The third… well the third enjoys. A melancholic Baby Bear, understanding that all things—even metaphorical soups—have their season. Sharing in the experience with others at the table—checking to ensure all are ready to eat before starting on their own. Measured spoonfuls, blowing carefully to check for temperature. Admiring the dish’s composition. They drink.
“Does it need salt? Yes, I think so.”
“Perhaps some more time to cool,” their tongue twinging with the first sip. Enjoying the company a little longer, allowing the steam to dissipate. A gentle bell curve of consumption—a bit too hot to begin, the pleasure waning by the final, tepid bite.
There is no right or wrong way to eat this bowl of soup, Tony. But I think you knew that.
I trudged home, the rolling scent of coriander and lemongrass trapped in my throat, your journey to Vietnam well over a decade in the past. I opened the door to my new home, walking to the dining room. Fingers tracing along the seams of my dining table—a solid, beefy slab of butcher block. Room for eight. You taught me to be less afraid of my neighbors and soon this space will be used to honor that lesson. But first, chef, a dish to honor you.
My knives are lined up against the grain: chef’s, boning, and paring. Japanese steel with finicky edges, the sandscape of Damascus fading from overuse.
Mirepoix. The smell of my childhood. Acidic and sweet.
Roasted chicken. A litmus test of a cook’s skill. Fatty. Salty.
Oil. A small length of white twine wrapped around my finger soon to corset a bouquet garni to the stock.
Tonight, I’m making soup for you. This isn’t your bun bo hue, Tony, though I’m certain its flavor is familiar. The recipe is no family secret, written on spotted cardstock, hidden among my treasures. No, chef, this recipe is one of my own; a recipe built from the passion and love I learned as a child, watching you. Countless hours of joy followed by countless more clanging and banging around in my first apartment’s shithole kitchen, struggling to maintain temperature on an antient electric range; thrilled by the vitality that only cooking can bring to the soul.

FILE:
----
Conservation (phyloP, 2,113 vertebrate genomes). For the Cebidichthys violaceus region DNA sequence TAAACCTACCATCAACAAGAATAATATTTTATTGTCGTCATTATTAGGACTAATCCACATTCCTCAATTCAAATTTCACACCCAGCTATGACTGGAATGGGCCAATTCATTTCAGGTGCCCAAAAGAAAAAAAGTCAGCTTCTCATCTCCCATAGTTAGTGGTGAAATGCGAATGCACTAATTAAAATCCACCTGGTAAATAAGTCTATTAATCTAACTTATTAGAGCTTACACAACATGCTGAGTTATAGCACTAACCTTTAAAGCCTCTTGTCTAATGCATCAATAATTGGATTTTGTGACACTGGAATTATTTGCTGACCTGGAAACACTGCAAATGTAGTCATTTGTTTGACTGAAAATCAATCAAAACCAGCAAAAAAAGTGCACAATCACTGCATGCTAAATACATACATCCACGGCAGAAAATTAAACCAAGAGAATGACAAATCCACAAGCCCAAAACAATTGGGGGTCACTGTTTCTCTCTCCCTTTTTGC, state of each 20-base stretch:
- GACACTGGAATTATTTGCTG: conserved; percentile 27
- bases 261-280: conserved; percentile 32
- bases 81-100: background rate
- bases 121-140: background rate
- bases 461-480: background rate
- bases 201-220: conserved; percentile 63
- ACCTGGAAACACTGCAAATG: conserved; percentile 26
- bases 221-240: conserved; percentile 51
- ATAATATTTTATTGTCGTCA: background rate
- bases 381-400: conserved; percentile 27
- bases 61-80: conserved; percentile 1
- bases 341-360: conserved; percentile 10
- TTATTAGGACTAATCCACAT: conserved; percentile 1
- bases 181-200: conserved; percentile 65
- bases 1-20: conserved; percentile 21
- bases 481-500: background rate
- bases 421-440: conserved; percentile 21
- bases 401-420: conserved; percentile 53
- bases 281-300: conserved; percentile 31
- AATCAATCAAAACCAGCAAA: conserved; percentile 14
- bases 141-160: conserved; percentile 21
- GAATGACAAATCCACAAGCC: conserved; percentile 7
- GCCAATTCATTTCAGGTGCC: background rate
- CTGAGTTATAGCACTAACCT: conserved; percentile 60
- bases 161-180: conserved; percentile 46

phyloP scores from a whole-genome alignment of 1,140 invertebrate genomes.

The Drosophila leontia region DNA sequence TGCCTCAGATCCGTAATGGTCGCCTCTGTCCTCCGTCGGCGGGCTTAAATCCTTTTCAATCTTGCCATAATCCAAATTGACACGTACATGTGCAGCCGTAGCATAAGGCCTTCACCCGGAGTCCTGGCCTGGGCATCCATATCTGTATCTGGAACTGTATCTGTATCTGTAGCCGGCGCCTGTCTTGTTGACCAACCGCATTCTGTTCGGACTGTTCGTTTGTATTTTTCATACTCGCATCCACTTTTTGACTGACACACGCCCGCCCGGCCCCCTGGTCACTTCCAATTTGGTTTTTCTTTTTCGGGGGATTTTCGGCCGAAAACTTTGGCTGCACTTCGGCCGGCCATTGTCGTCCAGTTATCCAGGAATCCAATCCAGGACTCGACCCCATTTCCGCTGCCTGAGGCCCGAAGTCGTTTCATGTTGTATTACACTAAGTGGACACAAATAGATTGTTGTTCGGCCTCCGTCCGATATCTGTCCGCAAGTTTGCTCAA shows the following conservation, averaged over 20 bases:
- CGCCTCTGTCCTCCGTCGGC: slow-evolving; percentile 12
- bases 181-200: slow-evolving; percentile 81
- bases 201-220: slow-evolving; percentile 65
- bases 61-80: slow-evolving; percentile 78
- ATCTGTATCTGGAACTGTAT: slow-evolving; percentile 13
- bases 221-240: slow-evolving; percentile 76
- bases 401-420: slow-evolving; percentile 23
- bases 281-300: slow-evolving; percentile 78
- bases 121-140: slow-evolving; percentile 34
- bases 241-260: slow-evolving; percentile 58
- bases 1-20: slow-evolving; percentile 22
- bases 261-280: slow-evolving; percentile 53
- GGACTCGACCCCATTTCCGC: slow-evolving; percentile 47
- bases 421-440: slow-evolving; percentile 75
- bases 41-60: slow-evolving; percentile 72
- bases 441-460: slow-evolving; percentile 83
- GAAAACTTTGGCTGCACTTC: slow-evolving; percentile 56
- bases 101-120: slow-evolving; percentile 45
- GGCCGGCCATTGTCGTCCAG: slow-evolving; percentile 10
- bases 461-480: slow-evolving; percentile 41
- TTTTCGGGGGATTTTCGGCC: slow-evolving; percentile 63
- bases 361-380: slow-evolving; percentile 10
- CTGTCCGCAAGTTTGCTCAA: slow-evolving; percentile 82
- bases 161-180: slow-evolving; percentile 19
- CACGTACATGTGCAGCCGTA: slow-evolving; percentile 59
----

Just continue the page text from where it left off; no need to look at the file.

Eating well, Tony, you’re right… is an act of true submission. You wanted so badly for chefs to learn to eat with their radars off, a willful submission to the palate of other cooks. You hoped we would learn from the humbling experience of witnessing food through another’s eyes. You made us less afraid of our differences and insisted that openness is just as vital to cooking as salt. So, tonight, we submit to ourselves. To our sorrow; steeping in the delicious melancholy of this universal dish with no written recipe.
My soup is nearly cold. The rim edged with remnant spices. Spoon clattering and scraping the bottom of the bowl, chasing around a final bite. Leaning back, I can see through my living room to the bookcase that holds my copies of your work. At the very edge of these books, I can see the simple, black spine of my very first kitchen notebook. Its pages are filled with recipe development notes, kitchen tricks, warnings, and fixes I learned as I first started my career. I don’t need to open it to know what’s scribbled in the inside cover:
Context and memory play powerful roles in all the truly great meals in one’s life.
I’ll wait to finish this soup, Tony. Not because I can hardly bear the last sip but because there will be a time when I need this final spoonful to remember what you gave me.
Here’s to you, kid.